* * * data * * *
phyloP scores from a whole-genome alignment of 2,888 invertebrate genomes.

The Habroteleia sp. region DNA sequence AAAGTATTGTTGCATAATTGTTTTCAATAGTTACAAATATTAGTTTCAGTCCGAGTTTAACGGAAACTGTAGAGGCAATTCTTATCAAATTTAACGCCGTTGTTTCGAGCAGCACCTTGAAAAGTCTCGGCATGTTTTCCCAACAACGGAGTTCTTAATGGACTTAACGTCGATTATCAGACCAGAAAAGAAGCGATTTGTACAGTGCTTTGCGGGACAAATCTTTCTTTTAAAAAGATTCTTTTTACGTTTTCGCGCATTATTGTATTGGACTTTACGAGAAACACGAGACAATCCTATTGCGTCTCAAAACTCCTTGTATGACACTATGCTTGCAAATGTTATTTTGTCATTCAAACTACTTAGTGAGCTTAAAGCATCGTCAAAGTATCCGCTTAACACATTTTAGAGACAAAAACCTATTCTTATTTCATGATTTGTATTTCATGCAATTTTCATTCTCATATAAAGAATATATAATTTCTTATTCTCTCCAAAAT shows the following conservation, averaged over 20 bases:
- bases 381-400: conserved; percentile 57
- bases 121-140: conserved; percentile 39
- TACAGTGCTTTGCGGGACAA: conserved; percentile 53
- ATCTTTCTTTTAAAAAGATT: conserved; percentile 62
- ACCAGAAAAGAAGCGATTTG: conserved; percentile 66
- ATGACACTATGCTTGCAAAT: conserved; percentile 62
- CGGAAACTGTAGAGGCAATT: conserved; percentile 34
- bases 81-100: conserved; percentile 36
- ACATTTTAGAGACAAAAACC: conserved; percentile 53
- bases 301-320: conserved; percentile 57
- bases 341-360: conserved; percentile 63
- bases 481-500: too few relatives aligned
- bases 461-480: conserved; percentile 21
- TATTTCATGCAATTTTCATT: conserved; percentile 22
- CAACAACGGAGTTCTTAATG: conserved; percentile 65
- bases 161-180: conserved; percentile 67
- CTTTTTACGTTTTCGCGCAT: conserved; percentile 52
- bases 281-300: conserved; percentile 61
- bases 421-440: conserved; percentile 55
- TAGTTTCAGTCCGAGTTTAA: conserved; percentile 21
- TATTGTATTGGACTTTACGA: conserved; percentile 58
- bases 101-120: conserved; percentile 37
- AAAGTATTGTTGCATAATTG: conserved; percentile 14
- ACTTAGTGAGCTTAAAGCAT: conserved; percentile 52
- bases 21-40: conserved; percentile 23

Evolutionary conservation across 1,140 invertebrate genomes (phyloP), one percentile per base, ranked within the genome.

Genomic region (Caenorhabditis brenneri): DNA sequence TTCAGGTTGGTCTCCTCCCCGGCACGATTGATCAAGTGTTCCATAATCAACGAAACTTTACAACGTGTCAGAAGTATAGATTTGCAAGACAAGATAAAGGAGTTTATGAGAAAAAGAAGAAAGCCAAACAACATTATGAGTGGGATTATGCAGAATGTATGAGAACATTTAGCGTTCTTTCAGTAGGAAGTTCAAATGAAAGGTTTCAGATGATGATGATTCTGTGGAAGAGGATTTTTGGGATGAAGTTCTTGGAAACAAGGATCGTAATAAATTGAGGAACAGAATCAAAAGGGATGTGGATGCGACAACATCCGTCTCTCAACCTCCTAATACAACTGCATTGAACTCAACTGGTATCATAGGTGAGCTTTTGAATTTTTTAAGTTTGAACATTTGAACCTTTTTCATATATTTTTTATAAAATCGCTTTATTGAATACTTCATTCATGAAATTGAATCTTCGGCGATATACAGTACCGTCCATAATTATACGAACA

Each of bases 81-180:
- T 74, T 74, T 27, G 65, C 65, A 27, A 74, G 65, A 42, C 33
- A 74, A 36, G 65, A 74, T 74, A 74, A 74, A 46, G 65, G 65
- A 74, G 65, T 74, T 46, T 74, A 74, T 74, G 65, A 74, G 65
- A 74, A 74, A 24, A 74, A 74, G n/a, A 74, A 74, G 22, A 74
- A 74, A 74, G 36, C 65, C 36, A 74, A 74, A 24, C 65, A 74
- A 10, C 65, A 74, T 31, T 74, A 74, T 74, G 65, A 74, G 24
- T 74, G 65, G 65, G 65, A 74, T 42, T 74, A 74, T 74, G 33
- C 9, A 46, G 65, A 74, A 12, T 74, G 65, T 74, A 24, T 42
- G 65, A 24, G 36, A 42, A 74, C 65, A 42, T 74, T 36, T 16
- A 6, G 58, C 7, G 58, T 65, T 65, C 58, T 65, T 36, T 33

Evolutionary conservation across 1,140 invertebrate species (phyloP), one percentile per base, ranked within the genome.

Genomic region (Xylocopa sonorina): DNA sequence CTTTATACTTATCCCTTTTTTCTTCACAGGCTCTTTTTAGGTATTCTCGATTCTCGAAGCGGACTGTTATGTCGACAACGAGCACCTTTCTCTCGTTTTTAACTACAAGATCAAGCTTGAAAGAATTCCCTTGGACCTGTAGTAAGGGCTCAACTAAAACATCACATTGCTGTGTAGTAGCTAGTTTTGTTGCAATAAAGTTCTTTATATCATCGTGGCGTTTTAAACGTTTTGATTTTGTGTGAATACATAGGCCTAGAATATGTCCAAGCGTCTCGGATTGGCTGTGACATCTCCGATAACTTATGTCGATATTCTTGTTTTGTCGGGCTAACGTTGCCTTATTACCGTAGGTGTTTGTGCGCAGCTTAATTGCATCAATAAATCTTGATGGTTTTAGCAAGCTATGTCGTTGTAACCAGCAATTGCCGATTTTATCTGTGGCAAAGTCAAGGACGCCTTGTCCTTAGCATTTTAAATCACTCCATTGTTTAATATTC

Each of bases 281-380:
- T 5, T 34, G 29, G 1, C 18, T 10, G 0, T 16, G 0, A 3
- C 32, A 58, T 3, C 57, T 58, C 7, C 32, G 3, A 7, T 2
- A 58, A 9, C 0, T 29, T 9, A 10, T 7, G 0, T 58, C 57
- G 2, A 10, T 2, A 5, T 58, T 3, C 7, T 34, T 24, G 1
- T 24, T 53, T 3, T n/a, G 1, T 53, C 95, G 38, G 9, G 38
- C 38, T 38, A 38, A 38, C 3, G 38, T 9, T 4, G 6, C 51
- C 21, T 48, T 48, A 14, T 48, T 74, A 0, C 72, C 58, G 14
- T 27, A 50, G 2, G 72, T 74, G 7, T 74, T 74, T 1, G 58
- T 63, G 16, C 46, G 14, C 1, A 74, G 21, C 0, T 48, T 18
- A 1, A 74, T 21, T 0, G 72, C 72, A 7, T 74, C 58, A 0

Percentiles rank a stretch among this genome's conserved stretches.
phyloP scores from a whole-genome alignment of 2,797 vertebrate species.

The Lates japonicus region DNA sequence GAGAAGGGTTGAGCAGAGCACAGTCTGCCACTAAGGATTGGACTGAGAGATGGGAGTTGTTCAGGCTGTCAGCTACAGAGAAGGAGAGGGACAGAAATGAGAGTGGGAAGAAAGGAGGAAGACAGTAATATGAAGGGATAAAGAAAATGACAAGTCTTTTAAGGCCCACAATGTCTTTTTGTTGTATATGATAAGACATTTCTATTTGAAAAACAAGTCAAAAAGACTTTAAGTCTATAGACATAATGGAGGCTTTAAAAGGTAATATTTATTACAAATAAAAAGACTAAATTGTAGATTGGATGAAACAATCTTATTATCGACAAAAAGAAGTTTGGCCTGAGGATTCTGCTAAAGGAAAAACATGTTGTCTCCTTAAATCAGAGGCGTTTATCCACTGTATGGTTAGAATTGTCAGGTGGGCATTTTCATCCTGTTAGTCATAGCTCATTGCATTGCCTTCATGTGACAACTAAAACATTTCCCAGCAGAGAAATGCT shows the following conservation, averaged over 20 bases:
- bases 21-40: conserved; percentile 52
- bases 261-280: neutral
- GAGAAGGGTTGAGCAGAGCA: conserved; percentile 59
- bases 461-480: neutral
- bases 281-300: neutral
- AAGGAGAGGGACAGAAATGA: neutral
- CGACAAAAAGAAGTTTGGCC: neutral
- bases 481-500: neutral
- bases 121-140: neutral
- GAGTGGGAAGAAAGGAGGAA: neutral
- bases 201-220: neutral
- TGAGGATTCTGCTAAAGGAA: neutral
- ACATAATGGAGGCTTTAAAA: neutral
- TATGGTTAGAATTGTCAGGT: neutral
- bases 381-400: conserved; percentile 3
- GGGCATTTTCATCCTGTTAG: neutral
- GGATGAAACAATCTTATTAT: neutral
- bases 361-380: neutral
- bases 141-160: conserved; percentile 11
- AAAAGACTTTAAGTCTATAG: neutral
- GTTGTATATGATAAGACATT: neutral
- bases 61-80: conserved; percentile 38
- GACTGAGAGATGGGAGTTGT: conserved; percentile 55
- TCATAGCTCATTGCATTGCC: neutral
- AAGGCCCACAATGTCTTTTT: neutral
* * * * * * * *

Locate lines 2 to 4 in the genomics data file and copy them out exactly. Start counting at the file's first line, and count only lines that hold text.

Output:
The Habroteleia sp. region DNA sequence AAAGTATTGTTGCATAATTGTTTTCAATAGTTACAAATATTAGTTTCAGTCCGAGTTTAACGGAAACTGTAGAGGCAATTCTTATCAAATTTAACGCCGTTGTTTCGAGCAGCACCTTGAAAAGTCTCGGCATGTTTTCCCAACAACGGAGTTCTTAATGGACTTAACGTCGATTATCAGACCAGAAAAGAAGCGATTTGTACAGTGCTTTGCGGGACAAATCTTTCTTTTAAAAAGATTCTTTTTACGTTTTCGCGCATTATTGTATTGGACTTTACGAGAAACACGAGACAATCCTATTGCGTCTCAAAACTCCTTGTATGACACTATGCTTGCAAATGTTATTTTGTCATTCAAACTACTTAGTGAGCTTAAAGCATCGTCAAAGTATCCGCTTAACACATTTTAGAGACAAAAACCTATTCTTATTTCATGATTTGTATTTCATGCAATTTTCATTCTCATATAAAGAATATATAATTTCTTATTCTCTCCAAAAT shows the following conservation, averaged over 20 bases:
- bases 381-400: conserved; percentile 57
- bases 121-140: conserved; percentile 39